I haven’t updated my blog in a while because I’ve been avoiding an elephant in the room, or perhaps to be more on target, the horse in my head. I don’t think about her all the time. I shut her out with books, movies, playing with Spur, watching t.v., being sick (although that wasn’t intentional), really anything that will keep my mind off of her. But when I sat down to write, and I tried to a few times, I couldn’t avoid her. Writing always forces me to be honest with myself; words pierce me from the inside out. Even so, the words couldn’t make their way to my finger tips anymore than they had made their way to my lips. Or maybe I wasn’t brave enough to think through the ways that I failed Limerick, or failed myself in my handling and mishandling of her. Maybe I just needed more time to pass before I wrote about her so that I could avoid the discomfort of strong emotion, which I hope will be true as I write today. Even now, I am having a hard time knowing what to say.
Limerick was a pretty good horse. She was good-natured, but she could be a real idiot sometimes. Like the time that she was nervous about the tractor and then Soldier (her big bullying brother) sauntered up behind her so she tried to jump the 4 1/2 ft fence that she was standing with her head over. She almost jumped on top of me and took the fence down as she more fell into than jumped over it. Or the time she galloped past my dad out in the wide open pasture and clipped him on her way by. Any time Soldier came up behind her, she would just about lose her head. In the end, that idiot streak is what killed her. We discovered later that she had tried to jump over a 4 ft or higher trash can up near the gate to our property. The bolts hung the gate on the post protruded a couple of inches, and when she jumped, she kind of hooked herself and just ripped through the side of her body. As cold as it sounds to say, Limerick was a victim of natural selection. All the veterinary science and home remedies in the world cannot do anything to cure a horse of occasional stupidity.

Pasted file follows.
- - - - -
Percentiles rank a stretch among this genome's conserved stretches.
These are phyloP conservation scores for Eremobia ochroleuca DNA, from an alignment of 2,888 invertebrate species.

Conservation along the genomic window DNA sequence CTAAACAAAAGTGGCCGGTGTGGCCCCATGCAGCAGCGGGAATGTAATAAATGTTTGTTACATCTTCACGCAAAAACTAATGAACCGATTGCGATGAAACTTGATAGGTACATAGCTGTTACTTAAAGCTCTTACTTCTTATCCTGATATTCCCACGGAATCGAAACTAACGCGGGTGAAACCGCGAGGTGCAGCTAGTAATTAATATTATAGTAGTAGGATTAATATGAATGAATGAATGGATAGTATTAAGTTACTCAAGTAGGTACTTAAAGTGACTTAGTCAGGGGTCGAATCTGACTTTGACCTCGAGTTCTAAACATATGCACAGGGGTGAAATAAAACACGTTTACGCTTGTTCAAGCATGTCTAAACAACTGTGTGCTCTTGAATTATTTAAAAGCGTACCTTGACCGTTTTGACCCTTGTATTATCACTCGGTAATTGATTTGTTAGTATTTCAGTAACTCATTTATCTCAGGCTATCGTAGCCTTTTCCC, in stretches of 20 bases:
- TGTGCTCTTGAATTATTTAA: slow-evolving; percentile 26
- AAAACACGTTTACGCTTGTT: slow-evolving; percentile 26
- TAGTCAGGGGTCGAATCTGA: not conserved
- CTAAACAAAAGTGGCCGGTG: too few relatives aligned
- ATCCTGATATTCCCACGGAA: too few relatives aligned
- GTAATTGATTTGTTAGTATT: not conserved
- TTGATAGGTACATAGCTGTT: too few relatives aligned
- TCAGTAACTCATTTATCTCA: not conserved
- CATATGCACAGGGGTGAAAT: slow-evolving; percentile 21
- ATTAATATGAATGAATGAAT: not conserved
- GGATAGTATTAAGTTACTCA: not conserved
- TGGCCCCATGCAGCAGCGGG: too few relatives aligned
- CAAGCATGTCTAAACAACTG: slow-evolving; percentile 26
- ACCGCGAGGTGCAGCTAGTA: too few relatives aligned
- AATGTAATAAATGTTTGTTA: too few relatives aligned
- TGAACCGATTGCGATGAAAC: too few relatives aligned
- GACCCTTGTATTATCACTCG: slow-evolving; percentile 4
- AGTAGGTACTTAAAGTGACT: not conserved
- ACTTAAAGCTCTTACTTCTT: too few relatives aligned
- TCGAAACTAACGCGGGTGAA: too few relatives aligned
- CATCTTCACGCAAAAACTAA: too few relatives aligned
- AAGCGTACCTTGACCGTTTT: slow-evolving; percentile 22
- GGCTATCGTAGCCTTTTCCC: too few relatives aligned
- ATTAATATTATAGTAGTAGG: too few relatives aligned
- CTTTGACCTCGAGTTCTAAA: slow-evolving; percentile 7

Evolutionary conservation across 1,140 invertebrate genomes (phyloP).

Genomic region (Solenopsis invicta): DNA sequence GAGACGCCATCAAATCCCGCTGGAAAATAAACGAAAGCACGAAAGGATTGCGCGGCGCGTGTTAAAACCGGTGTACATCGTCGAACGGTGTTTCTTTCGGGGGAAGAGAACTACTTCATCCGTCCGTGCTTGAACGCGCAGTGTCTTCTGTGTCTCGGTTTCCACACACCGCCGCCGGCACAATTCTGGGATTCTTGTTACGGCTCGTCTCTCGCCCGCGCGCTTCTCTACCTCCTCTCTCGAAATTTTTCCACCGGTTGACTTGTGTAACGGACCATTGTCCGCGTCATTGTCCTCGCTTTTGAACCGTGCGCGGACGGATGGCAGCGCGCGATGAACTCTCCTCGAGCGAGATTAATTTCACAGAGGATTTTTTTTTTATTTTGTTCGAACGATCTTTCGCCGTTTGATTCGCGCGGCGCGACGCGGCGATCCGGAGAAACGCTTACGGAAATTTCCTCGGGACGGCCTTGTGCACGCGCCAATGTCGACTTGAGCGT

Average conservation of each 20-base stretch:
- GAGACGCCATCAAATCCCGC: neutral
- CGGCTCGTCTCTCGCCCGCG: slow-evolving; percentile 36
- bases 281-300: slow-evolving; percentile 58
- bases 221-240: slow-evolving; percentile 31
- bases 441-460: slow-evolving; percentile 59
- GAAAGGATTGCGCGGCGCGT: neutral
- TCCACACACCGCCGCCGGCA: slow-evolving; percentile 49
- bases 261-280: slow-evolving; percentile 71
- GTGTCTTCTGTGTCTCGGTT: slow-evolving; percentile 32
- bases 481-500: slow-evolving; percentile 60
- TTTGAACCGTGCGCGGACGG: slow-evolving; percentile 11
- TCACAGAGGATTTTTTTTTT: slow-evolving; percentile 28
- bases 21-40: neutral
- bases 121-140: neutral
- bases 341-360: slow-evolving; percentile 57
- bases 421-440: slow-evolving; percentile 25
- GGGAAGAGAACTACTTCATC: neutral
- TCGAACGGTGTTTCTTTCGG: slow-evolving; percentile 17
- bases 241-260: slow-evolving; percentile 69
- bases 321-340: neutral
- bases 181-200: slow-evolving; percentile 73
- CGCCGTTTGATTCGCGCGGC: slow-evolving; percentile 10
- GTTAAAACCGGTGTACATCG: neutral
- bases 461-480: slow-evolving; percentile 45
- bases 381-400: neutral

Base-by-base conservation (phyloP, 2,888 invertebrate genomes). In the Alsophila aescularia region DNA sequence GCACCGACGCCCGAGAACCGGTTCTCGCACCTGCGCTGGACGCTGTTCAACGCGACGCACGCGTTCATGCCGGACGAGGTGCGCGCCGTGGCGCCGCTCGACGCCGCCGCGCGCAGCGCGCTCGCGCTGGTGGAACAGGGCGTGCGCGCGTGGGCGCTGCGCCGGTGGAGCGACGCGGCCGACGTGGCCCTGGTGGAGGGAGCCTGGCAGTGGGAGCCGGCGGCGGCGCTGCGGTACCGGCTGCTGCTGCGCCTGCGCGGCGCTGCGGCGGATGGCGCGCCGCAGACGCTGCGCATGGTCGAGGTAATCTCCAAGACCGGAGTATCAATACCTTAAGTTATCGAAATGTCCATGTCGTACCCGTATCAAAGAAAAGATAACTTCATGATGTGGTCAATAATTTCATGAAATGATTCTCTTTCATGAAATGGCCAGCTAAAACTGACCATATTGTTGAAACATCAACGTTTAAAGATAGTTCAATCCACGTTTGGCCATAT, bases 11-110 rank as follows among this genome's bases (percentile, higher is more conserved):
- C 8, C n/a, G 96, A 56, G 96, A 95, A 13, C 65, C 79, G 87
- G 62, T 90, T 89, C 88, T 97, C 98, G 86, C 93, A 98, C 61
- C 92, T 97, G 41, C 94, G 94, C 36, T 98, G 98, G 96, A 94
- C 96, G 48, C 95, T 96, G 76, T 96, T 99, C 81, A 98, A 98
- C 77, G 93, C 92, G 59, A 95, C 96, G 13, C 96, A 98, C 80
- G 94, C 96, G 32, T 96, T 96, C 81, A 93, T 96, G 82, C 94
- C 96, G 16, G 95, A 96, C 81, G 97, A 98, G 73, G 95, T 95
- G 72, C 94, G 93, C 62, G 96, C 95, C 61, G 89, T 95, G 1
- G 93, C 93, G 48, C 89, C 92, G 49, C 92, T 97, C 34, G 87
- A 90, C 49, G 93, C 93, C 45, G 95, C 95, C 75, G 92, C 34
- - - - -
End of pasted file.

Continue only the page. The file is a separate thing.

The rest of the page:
But Limerick wasn’t an idiot all the time. She loved people and enjoyed being scratched and petted more than anything else. When you touched her, she would drop her head and stand perfectly still so as not to disturb you. When she was a baby, we invited lots of kids out to see her. Junebug is a very relaxed mother, and Limeric liked people so much that we could let the children come into the pen and pet her. Most foals are too rambuncious for that, but Limerick would just stand still and let the children touch her soft pink nose and stroke her white shoulders. And she loved to run. I’ve never seen a horse that loved to gallop as much as she did. She escaped from her pen the day she was born and, after Junebug was let out too, she took off stretching her new spindly white legs across our property with her concernced mother trailing behind. As she grew, she would lead the other horses on gallops througout the day, apparently just for fun.
My parents broke the news to me the evening that I got home from Ireland. I cried a little, but I was far too exhausted from travel to deal with the emotions, so I shut them out. It wasn’t too hard to do; I was not as attached to her as to the other horses, or to my dog, and though I was sad about what happened I felt a sense of relief that it wasn’t one of the others. I miss her most at feeding time, when I scoop out the grain and leave her bucket empty, when I fork the hay for three horses instaed of four.
And now I don’t know how to close this mess. I think I’ll just borrow a phrase from Forrest Gump: “And that’s all I have to say about that.”